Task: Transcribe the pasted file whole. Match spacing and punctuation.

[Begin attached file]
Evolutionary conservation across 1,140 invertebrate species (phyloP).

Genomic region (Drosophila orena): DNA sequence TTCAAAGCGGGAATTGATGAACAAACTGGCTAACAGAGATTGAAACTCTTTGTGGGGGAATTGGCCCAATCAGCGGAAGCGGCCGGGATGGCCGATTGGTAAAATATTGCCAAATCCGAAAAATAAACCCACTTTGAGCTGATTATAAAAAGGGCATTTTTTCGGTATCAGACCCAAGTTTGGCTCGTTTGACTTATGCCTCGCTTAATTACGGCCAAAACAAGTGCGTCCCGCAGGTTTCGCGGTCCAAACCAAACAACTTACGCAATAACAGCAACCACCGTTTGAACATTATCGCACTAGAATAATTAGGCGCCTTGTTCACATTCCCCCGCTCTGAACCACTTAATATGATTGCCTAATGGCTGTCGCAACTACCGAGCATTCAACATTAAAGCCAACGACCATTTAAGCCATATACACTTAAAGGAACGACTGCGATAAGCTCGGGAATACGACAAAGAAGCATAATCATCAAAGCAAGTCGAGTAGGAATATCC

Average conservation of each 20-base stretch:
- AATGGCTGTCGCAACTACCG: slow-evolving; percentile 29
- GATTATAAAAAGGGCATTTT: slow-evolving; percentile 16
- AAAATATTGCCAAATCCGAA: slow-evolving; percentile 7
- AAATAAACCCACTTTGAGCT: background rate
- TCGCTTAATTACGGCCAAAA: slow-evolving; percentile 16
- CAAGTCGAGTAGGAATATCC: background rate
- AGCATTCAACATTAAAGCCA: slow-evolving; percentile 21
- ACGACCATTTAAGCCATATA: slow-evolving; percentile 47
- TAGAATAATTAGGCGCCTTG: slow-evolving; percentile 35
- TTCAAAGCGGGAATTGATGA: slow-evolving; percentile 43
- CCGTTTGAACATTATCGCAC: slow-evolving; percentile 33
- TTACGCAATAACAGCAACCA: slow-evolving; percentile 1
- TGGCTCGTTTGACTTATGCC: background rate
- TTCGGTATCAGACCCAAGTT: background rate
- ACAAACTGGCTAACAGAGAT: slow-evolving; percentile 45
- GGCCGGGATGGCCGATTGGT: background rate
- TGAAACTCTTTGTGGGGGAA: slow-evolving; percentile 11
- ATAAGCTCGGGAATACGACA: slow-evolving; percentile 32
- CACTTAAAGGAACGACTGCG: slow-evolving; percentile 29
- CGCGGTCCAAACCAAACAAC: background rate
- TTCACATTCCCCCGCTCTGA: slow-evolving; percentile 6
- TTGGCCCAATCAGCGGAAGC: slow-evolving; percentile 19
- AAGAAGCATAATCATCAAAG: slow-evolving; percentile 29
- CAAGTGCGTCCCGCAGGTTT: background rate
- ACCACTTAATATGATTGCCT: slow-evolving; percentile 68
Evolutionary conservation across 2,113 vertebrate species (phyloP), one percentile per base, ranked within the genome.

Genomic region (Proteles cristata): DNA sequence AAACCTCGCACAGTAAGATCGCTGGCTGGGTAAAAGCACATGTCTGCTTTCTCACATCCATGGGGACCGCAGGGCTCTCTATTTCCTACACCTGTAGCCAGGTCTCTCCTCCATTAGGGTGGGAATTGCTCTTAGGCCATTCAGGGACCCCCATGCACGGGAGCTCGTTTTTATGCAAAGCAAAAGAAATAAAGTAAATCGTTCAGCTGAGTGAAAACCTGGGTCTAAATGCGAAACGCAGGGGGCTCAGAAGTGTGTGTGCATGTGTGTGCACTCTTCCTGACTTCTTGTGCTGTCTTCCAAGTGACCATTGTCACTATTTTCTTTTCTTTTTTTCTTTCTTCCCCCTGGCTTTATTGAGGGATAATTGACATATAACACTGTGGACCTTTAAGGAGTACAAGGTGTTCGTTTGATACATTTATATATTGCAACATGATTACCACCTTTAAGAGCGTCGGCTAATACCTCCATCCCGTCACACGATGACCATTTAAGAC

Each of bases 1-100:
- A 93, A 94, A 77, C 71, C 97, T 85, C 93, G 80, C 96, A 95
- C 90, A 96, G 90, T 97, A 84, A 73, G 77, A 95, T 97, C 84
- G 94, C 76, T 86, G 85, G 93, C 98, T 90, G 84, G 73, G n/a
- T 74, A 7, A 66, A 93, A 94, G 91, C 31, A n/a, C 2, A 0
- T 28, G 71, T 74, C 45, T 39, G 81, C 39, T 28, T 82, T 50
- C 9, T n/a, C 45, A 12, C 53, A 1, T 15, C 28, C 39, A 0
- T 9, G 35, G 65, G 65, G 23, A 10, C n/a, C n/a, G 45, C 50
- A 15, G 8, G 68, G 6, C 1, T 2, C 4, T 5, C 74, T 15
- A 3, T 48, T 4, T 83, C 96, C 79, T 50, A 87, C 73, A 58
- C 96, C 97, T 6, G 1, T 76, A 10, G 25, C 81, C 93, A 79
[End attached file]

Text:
Evolutionary conservation across 1,140 invertebrate species (phyloP).

Genomic region (Drosophila orena): DNA sequence TTCAAAGCGGGAATTGATGAACAAACTGGCTAACAGAGATTGAAACTCTTTGTGGGGGAATTGGCCCAATCAGCGGAAGCGGCCGGGATGGCCGATTGGTAAAATATTGCCAAATCCGAAAAATAAACCCACTTTGAGCTGATTATAAAAAGGGCATTTTTTCGGTATCAGACCCAAGTTTGGCTCGTTTGACTTATGCCTCGCTTAATTACGGCCAAAACAAGTGCGTCCCGCAGGTTTCGCGGTCCAAACCAAACAACTTACGCAATAACAGCAACCACCGTTTGAACATTATCGCACTAGAATAATTAGGCGCCTTGTTCACATTCCCCCGCTCTGAACCACTTAATATGATTGCCTAATGGCTGTCGCAACTACCGAGCATTCAACATTAAAGCCAACGACCATTTAAGCCATATACACTTAAAGGAACGACTGCGATAAGCTCGGGAATACGACAAAGAAGCATAATCATCAAAGCAAGTCGAGTAGGAATATCC

Average conservation of each 20-base stretch:
- AATGGCTGTCGCAACTACCG: slow-evolving; percentile 29
- GATTATAAAAAGGGCATTTT: slow-evolving; percentile 16
- AAAATATTGCCAAATCCGAA: slow-evolving; percentile 7
- AAATAAACCCACTTTGAGCT: background rate
- TCGCTTAATTACGGCCAAAA: slow-evolving; percentile 16
- CAAGTCGAGTAGGAATATCC: background rate
- AGCATTCAACATTAAAGCCA: slow-evolving; percentile 21
- ACGACCATTTAAGCCATATA: slow-evolving; percentile 47
- TAGAATAATTAGGCGCCTTG: slow-evolving; percentile 35
- TTCAAAGCGGGAATTGATGA: slow-evolving; percentile 43
- CCGTTTGAACATTATCGCAC: slow-evolving; percentile 33
- TTACGCAATAACAGCAACCA: slow-evolving; percentile 1
- TGGCTCGTTTGACTTATGCC: background rate
- TTCGGTATCAGACCCAAGTT: background rate
- ACAAACTGGCTAACAGAGAT: slow-evolving; percentile 45
- GGCCGGGATGGCCGATTGGT: background rate
- TGAAACTCTTTGTGGGGGAA: slow-evolving; percentile 11
- ATAAGCTCGGGAATACGACA: slow-evolving; percentile 32
- CACTTAAAGGAACGACTGCG: slow-evolving; percentile 29
- CGCGGTCCAAACCAAACAAC: background rate
- TTCACATTCCCCCGCTCTGA: slow-evolving; percentile 6
- TTGGCCCAATCAGCGGAAGC: slow-evolving; percentile 19
- AAGAAGCATAATCATCAAAG: slow-evolving; percentile 29
- CAAGTGCGTCCCGCAGGTTT: background rate
- ACCACTTAATATGATTGCCT: slow-evolving; percentile 68
Evolutionary conservation across 2,113 vertebrate species (phyloP), one percentile per base, ranked within the genome.

Genomic region (Proteles cristata): DNA sequence AAACCTCGCACAGTAAGATCGCTGGCTGGGTAAAAGCACATGTCTGCTTTCTCACATCCATGGGGACCGCAGGGCTCTCTATTTCCTACACCTGTAGCCAGGTCTCTCCTCCATTAGGGTGGGAATTGCTCTTAGGCCATTCAGGGACCCCCATGCACGGGAGCTCGTTTTTATGCAAAGCAAAAGAAATAAAGTAAATCGTTCAGCTGAGTGAAAACCTGGGTCTAAATGCGAAACGCAGGGGGCTCAGAAGTGTGTGTGCATGTGTGTGCACTCTTCCTGACTTCTTGTGCTGTCTTCCAAGTGACCATTGTCACTATTTTCTTTTCTTTTTTTCTTTCTTCCCCCTGGCTTTATTGAGGGATAATTGACATATAACACTGTGGACCTTTAAGGAGTACAAGGTGTTCGTTTGATACATTTATATATTGCAACATGATTACCACCTTTAAGAGCGTCGGCTAATACCTCCATCCCGTCACACGATGACCATTTAAGAC

Each of bases 1-100:
- A 93, A 94, A 77, C 71, C 97, T 85, C 93, G 80, C 96, A 95
- C 90, A 96, G 90, T 97, A 84, A 73, G 77, A 95, T 97, C 84
- G 94, C 76, T 86, G 85, G 93, C 98, T 90, G 84, G 73, G n/a
- T 74, A 7, A 66, A 93, A 94, G 91, C 31, A n/a, C 2, A 0
- T 28, G 71, T 74, C 45, T 39, G 81, C 39, T 28, T 82, T 50
- C 9, T n/a, C 45, A 12, C 53, A 1, T 15, C 28, C 39, A 0
- T 9, G 35, G 65, G 65, G 23, A 10, C n/a, C n/a, G 45, C 50
- A 15, G 8, G 68, G 6, C 1, T 2, C 4, T 5, C 74, T 15
- A 3, T 48, T 4, T 83, C 96, C 79, T 50, A 87, C 73, A 58
- C 96, C 97, T 6, G 1, T 76, A 10, G 25, C 81, C 93, A 79